On Wednesday evening, the Cuban embassy moved to counter reports that it would cost the South African government hundreds of millions of rands to pay for the deployment of 217 Cuban doctors in South Africa.
While the Cuban embassy did not say what the deployment would actually cost, they advised that South Africa would not have to pay the salaries of their doctors, and would only have to cover the costs for their transportation, accommodation, food and basic needs as the doctors were offering their services in “solidarity” with the people of South Africa and not for any selfish reasons.
The Cuban government said that not only had their country been subjected to a “brutal economic blockade” by the US for 60 years, but the current Trump administration and its allies were engaging in an alleged smear campaign to denigrate their medical assistance programme to other countries, including South Africa.
An alleged R440 million price tag this week raised eyebrows, with the South African government slated for using foreign medics allegedly prematurely when there were local retired and unemployed health professionals in the country, as well as those who had to shut their practices due to the lockdown.
According to a leaked document, which the health department would not confirm nor deny, the chartered flight for the Cuban medics that arrived this week cost the taxpayer R9.9 million.
The Cuban health brigade was also to allegedly set back the taxpayer R294.5 million in salaries for 12 months, with more than R12 million set to be spent on accommodation and meals for the medics and over R734,000 for registering the doctors with the SA Health Professions’ Council (HPCSA).
Health professionals are among Cuba’s notable exports through its medical internationalism since the 1959 Cuban Revolution, sending medical personnel abroad to Latin American and African countries.
Cuba is said to have 42,000 workers in international collaborations in 103 different countries, of whom more than 30,000 are health personnel, including 19,000 physicians.
The arrival of the Cuban medics in South Africa was as a result of a request from 22 countries, including South Africa, for assistance in the battle against Covid-19.
However, this decision has been slammed as premature, costly and unnecessary by the SA Medical Association (Sama).
Sama chair Dr Angelique Coetzee said the Cuban doctors were unnecessary at this stage as the country was still seemingly able to contain the virus.
“We are not against the Cuban doctors but the timing is not right. The department could have looked at retired doctors before going for outside help,” she said.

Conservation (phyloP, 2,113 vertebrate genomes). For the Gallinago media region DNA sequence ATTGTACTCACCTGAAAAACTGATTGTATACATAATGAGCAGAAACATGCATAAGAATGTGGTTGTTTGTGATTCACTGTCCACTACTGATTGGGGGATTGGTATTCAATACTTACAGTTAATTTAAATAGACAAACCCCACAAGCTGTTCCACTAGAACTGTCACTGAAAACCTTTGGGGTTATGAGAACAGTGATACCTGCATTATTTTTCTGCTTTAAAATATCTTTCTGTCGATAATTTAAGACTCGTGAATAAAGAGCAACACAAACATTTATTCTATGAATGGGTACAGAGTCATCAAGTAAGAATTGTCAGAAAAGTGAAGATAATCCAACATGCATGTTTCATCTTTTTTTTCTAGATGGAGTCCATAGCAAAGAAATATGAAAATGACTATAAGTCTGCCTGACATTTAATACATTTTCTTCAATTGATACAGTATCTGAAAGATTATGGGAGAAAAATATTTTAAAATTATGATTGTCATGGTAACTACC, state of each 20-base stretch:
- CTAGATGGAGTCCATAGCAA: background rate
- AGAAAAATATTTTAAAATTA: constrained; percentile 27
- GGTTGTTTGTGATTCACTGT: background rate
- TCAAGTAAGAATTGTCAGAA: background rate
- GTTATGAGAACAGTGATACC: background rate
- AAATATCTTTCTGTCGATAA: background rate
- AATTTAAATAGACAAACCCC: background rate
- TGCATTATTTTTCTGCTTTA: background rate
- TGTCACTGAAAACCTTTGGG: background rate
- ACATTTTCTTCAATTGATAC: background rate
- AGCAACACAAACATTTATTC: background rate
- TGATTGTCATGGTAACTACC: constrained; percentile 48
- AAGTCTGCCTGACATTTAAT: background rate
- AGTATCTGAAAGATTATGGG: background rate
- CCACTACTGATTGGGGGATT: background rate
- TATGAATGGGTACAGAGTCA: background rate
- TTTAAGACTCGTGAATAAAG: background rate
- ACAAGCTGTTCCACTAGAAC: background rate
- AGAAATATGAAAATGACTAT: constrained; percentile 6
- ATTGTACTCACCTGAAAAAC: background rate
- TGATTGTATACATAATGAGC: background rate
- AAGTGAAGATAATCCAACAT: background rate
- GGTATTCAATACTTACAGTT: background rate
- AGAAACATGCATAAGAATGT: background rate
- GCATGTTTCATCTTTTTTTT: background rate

Coetzee said there were also doctors in the private sector sitting without work as they were forced to close down their practices due to the Covid-19 pandemic, and there were around 50 community service doctors still to be placed.
“There is a document doing the rounds that place the cost of salaries for the Cuban doctors at about R300 million. That is a lot of money. Let us first look at our own people,” she said.
The country has longtime relations with Cubans, particularly the Cuba-SA doctor training programme, but this has often been mired in controversy.
The Free State government has its own bilateral agreement with Cuba to train the province’s doctors, with the provincial health department having spent R57 million on this programme.
The programme has come under fire, with the DA claiming the annual cost to train a South African to become a doctor in Cuba is R331,000.
Last year, The Citizen revealed how the Free State province’s Cuban technical advisers programme, which has cost the taxpayer more than R80 million since its inception by then premier Ace Magashule more than four years ago, has apparently collapsed, with only three of the 37 Cuban engineers still in the country.
Mike Waters, DA member of parliament, said they received the information about the cost of the Cuban doctors from a source and accused government of double standards.
“Government says only locals can own spaza shops. So why employ foreign doctors? How much of the money is going directly to the Cuban government? Are we propping [up] the Cuban dictators with foreign exchange?” he asked.
Waters also asked whether the Cuban doctors’ qualifications met South Africa’s standards and how they would communicate with local patients.
“The HPCSA registration also needs investigating. They are notorious for delays in awarding doctors their licences,” he said.
In a media briefing on Tuesday evening, Health Minister Zweli Mkhize said foreign-trained doctors would only be able to start practising in South Africa once they were registered with the HPCSA.
However, the state felt there would still be a shortfall of doctors, so the decision to bring 217 doctors from Cuba was a way to augment and reinforce South Africa’s health response, especially in the area of community medicine, which South Africa was weak in with its focus on hospital care, while Cuba’s health model was different and community driven, and therefore already more in line with the ambitions of the National Health Service.
“We welcome these doctors. We have allocated these doctors on a weighted basis depending on where the epidemic is hitting hardest.”
They would, however, be spread throughout the country.
The minister thanked Cuba for its ongoing support to the country and the fact that it had also trained more than 700 South African doctors in a partnership between the two countries over the years.
Mkhize said it was now unlikely that the doctors would need to spend a full 14 days in quarantine in South Africa since they had already been quarantined for 19 days in Cuba before leaving for South Africa and their country only had more than 1,400 infections.
— EmbassyCuba_in_ZA (@EmbassyCubaZA) April 29, 2020